[swift-evolution] [SE-0011] Re-considering the replacement keyword for "typealias"

Dave Abrahams dabrahams at apple.com
Wed Dec 23 12:25:43 CST 2015

> On Dec 23, 2015, at 8:34 AM, Chris Lattner via swift-evolution <swift-evolution at swift.org> wrote:
>> On Dec 23, 2015, at 2:08 AM, Brent Royal-Gordon via swift-evolution <swift-evolution at swift.org> wrote:
>>>> I did see that point made earlier in the thread, but I’m not convinced that design for googleability is the right ordering of priorities. 
>>> +1
>>> Choosing cryptic names because it's easier to find information about them is bad. With this argument, you can not only fight against removal of the NextStep prefix (Data, Number, Date… try googling that), but also demand that the language should be spelled "Sweeft", and that framework functions should loose their meaningful names and get called by a UUID instead.
>> I don't think the `associated` keyword is cryptic; I think it's *specific*. "Associated type" is the name of this feature. We tried bikeshedding it upthread, and didn't come up with anything better. If you're going to use a keyword related to the name "associated type", that leaves you with `associated`, `type`, or `associatedtype`.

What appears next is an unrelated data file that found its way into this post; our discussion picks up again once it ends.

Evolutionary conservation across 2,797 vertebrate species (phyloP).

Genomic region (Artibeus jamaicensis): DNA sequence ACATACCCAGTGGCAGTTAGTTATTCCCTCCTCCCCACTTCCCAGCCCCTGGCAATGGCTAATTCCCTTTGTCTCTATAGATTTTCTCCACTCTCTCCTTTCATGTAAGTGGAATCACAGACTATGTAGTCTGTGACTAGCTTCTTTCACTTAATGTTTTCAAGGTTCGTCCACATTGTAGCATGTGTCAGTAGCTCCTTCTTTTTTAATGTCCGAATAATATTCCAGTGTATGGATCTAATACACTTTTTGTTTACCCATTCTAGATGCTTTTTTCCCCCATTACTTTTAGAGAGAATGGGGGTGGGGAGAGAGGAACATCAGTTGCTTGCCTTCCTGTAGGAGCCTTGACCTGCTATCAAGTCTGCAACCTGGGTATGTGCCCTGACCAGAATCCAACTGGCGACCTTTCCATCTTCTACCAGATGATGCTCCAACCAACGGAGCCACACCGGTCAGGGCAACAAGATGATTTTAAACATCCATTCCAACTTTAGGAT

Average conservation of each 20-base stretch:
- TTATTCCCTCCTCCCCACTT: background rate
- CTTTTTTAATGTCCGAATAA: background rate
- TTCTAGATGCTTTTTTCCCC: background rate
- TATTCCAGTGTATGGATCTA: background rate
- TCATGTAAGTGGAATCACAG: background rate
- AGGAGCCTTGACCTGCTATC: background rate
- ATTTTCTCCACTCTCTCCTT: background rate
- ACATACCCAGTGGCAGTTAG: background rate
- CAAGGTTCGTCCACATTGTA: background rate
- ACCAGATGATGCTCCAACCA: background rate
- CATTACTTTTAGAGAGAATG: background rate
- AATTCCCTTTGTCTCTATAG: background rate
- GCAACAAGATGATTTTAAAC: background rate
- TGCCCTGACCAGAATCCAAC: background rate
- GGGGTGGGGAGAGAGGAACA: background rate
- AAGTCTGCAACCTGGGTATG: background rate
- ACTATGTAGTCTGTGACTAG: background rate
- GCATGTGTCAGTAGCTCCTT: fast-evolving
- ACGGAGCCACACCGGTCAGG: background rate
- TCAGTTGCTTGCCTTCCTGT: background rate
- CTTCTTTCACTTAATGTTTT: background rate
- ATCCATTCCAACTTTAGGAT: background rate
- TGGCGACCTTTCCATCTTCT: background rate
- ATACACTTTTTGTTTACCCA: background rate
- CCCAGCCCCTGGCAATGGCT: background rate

> Of the three, I prefer “associatedtype”.
> We already have precedent for concatenated names in a very related sort of decl (typealias), and this will be a real keyword.
> Here are how I see the pros and cons I see of these options:
> type:
> - Overly short, particularly given the infrequency of these decls, the common case of “type Element” will be weird floating around given its lack of weight.

I don’t understand how that’s different from, e.g.



        var x: Int

which will both show up in protocol declarations.  Could you explain?

> - Overly unclear.  This is a very specific kind of type, not a generic type you can use in other contexts.

Could you explain what you mean by this?  If anything I see this exactly opposite.  It’s a requirement for a type, *any* kind of type, be it struct, class, enum, non-nominal type such as tuple or function, whatever—so long as it satisfies the constraints placed it.  That’s about as generic as one can get.

> - Unfortunate keyword.  Among other things it would make writing compilers in swift a pain :-), but again, people would want to use this in other places.

I don’t see how this would actually cause a problem if it was contextual.  There’s no reason one couldn’t name a property “type” if one wanted to.  These two things will appear in *very* different contexts, so I don’t think humans would have a hard time de-contextualizing.

> associated:
> - Vacuous: doesn’t mean anything on its own:  “associated Element”.

Heh, now that I look at that, provided we can be consistent about only UpperCamelCasing type names it actually might be sufficiently communicative.  Just a thought.

> - Somewhat unfortunate as a keyword, but much less so than type.
> associatedtype:
> - Clean in context: “associatedtype Element”
> - Obvious you wouldn’t want to use it in another context.
> - Googlable, unambiguous
> -Chris
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